The Art Of Navigating Cross Currents

There are two completely contradictory currents running in the corporate zeitgeist. And I know that you know that I would say this – but surely their only resolution, the only way in which they can be effectively interwoven, is through an enterprise-wide platform for process excellence.

The strongest stream – let’s summarise it as ‘Smash the barriers to agility and innovation!’ – is represented by a sparkling piece just out Build a Change Platform, Not a Change Program in which Gary Hamel and Michele Zanini set out a manifesto that re-imagines how business transformation and continuous improvement happens.

Noting that business transformation initiatives have a dismal track record, they argue for a fundamentally different approach that is ‘activist-led’ rather than ‘top-down’; ‘organic’ rather than ‘managed’; and leverages “social technologies that make large-scale collaboration easy and effective”:

“What’s needed is a real-time, socially constructed approach to change, so that the leader’s job isn’t to design a change program but to build a change platform—one that allows anyone to initiate change, recruit confederates, suggest solutions, and launch experiments.”

I won’t rehearse it further here. It’s well-argued and, as with almost everything MIX, well worth reading. [Though Lean practitioners may groan as they read it because so much of the authors’ prescription on fostering engagement is what Lean has been saying, and often demonstrating at the gemba, for decades…]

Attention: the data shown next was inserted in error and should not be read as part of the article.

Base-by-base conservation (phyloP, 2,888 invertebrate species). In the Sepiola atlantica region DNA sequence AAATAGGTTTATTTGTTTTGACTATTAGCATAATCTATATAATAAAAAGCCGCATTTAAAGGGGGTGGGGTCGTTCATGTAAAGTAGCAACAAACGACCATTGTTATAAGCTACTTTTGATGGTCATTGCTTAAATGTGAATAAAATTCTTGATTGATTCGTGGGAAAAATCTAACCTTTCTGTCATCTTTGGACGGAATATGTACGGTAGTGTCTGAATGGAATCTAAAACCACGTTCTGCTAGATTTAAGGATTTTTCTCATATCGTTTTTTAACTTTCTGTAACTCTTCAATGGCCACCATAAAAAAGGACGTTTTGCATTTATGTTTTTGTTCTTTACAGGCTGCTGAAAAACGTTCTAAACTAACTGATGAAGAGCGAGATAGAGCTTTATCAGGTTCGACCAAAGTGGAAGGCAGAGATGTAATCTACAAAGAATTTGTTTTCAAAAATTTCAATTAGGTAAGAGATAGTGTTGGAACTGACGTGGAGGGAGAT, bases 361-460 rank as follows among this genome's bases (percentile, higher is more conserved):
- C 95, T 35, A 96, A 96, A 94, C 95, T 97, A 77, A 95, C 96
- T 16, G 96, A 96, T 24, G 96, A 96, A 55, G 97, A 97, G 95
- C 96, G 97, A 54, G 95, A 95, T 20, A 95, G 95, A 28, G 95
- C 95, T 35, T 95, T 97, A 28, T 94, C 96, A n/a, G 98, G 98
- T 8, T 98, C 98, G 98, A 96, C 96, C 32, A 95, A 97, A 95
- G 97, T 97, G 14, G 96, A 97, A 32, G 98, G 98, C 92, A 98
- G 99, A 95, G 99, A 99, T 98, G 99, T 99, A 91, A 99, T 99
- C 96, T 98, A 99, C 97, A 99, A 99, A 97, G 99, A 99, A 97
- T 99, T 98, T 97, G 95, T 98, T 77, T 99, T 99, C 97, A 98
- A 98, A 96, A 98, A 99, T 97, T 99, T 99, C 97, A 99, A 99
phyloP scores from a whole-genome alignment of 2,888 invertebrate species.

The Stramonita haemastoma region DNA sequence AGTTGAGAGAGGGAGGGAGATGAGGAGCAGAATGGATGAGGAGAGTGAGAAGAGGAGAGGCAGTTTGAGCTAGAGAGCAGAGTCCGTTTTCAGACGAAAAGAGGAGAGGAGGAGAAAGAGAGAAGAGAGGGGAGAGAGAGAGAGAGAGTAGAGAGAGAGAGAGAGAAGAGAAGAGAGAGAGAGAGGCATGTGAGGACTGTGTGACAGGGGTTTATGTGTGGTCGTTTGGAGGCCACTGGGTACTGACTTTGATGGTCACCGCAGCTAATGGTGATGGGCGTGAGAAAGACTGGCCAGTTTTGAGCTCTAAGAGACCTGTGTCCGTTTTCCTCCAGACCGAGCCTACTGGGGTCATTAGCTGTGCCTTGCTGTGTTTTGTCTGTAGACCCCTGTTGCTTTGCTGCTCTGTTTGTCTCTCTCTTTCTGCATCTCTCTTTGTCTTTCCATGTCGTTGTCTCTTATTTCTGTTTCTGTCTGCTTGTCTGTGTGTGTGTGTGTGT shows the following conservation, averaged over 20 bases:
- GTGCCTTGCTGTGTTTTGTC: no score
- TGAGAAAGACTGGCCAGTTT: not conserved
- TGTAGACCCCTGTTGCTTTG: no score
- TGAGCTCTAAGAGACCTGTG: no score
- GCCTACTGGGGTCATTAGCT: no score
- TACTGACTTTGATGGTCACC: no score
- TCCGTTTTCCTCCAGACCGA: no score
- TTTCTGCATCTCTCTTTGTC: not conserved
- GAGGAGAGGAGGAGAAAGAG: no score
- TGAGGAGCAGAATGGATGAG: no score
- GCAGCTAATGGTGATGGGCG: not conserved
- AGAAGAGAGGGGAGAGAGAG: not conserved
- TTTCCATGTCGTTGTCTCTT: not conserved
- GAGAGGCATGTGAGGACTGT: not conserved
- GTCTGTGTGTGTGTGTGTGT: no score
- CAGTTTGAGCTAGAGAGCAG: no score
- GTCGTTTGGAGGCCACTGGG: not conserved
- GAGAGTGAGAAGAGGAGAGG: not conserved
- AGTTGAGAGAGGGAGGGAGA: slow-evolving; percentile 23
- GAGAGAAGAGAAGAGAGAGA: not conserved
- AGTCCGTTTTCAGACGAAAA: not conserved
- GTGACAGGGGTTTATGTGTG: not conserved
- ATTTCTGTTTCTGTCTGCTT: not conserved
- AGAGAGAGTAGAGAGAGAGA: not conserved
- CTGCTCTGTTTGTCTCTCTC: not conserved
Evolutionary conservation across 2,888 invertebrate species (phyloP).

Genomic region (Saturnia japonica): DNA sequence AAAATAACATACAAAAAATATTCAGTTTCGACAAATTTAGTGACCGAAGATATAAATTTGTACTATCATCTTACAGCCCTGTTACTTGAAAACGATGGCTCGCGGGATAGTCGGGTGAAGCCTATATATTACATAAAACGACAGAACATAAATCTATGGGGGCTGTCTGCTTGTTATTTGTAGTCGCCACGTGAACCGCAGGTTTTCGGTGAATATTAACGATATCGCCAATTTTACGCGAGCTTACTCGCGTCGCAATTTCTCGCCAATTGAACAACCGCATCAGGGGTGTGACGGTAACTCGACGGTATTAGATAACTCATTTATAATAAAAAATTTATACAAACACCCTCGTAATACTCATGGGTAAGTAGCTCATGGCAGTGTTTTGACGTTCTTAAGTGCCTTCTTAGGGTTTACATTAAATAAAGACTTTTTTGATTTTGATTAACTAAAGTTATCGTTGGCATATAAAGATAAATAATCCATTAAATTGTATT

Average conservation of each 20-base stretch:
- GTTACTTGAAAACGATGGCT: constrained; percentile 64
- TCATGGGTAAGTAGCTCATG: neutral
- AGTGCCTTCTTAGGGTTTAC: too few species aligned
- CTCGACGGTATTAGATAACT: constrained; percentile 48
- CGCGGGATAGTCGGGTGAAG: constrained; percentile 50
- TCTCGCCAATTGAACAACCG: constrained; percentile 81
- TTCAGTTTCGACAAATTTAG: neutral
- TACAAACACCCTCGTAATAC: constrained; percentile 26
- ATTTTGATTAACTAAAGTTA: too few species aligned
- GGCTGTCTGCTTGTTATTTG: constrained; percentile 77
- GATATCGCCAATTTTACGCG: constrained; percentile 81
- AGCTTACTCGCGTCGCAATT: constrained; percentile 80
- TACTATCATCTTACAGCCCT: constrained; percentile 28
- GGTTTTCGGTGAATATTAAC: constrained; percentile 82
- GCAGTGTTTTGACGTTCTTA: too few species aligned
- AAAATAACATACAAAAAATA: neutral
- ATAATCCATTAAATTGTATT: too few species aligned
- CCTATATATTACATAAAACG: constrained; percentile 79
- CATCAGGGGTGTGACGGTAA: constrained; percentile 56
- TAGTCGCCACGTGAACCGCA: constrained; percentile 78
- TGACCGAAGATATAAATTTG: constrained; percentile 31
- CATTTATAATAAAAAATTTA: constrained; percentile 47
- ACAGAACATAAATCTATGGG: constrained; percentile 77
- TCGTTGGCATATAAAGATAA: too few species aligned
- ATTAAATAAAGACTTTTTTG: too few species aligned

Anyway, this heady and revolutionary tidal stream is running in almost direct conflict with a powerful current flowing from the C Suite, which we might summarise as ‘Risk management matters more than ever!’.

The new COSO risk management framework, just as an example, makes clear that all business risks at all levels need to be appropriately identified, communicated and managed – in real time. And the new SEC guidance on disclosure makes it less routine and more judgemental (ie requiring nuance and context). With reputational risks growing all the time – in CSR and supply chain, and in global tax integrity, for instance – and with the sanctions that executives face when compliance and risk management are deficient, these concerns are non-trivial.

There is a way to reconcile heart and head, to have the best of both. It’s the fundamental enabler – an enterprise-wide process management platform which is intuitive enough to support people doing real work, while at the same time rich enough with metadata and features to support effective collaboration within a robust governance framework.

The MIX is a brilliant generator of new ideas on alternative ways of managing organizations. Leaderless and activist-led organizations are useful experiments in enabling more effective collaboration in a constantly disrupted world. But there’s value too in hierarchy and structure. As Herminia Ibarra points out (in another context) in today’s FT, “Google’s famous experiment in manager-free organisation was not only shortlived, but paved the way for a talent management system designed to rely more on procedure than instinct”. Every organization needs to be constantly learning by doing.